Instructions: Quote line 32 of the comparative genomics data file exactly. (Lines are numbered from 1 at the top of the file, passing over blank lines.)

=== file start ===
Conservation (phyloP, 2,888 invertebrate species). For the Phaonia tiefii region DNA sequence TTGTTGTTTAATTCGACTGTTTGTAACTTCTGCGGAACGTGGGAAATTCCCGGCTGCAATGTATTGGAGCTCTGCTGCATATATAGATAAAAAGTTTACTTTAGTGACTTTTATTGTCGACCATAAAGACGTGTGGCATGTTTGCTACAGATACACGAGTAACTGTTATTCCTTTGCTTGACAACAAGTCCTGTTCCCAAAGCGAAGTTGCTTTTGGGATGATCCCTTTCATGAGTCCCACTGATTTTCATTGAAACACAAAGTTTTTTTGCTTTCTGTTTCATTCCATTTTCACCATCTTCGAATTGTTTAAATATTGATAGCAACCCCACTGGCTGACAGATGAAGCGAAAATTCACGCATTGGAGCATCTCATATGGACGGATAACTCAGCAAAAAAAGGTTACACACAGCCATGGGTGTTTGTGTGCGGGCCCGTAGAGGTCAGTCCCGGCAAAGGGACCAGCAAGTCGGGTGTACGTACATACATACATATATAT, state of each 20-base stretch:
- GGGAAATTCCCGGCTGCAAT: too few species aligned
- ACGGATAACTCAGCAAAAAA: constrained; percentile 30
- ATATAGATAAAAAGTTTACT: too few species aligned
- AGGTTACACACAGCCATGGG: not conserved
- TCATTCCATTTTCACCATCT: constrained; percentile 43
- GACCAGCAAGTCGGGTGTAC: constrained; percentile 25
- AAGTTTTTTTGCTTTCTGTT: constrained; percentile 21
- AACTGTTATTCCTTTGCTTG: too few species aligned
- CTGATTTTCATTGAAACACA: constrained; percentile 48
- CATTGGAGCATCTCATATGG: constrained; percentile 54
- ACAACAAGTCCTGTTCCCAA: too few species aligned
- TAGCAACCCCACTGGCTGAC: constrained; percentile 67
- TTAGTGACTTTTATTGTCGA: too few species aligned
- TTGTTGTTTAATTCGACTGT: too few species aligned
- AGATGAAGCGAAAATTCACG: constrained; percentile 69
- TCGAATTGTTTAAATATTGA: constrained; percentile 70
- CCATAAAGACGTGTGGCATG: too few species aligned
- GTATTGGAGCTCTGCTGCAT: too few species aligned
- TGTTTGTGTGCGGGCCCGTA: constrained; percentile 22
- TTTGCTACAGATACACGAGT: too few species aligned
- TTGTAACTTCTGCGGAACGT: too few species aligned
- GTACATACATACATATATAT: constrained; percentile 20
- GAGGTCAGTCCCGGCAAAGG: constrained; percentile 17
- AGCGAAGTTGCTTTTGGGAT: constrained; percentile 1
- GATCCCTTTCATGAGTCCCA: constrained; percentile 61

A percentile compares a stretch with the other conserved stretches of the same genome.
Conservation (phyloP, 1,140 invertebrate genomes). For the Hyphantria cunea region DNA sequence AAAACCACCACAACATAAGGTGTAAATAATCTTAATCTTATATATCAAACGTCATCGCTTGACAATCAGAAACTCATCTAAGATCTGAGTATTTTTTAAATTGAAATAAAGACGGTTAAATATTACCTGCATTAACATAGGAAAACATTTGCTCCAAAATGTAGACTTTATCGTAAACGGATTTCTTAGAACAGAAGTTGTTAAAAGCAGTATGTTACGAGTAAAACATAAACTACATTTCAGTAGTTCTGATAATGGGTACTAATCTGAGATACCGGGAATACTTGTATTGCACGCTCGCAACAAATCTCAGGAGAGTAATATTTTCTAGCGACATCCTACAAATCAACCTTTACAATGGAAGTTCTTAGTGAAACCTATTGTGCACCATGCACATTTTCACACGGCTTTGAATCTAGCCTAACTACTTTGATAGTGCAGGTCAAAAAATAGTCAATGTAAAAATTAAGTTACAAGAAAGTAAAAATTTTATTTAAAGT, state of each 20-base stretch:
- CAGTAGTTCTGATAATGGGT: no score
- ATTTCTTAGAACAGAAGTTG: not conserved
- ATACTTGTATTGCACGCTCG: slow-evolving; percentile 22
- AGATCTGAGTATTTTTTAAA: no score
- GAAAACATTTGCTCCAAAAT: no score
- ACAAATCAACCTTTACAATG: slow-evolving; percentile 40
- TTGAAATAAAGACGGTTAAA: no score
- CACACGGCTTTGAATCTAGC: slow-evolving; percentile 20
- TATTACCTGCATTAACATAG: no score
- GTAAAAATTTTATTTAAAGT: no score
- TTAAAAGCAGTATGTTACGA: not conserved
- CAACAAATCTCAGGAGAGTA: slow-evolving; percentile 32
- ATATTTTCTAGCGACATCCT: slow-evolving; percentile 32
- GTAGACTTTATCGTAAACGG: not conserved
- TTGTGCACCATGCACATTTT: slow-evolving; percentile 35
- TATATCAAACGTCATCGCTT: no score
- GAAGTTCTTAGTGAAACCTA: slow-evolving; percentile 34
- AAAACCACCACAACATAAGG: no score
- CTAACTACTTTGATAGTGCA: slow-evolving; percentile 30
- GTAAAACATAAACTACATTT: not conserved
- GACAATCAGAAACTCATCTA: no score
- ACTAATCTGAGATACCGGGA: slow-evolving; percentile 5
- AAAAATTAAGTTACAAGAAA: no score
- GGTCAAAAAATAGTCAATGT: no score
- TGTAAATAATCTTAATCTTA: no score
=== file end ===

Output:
- AGATCTGAGTATTTTTTAAA: no score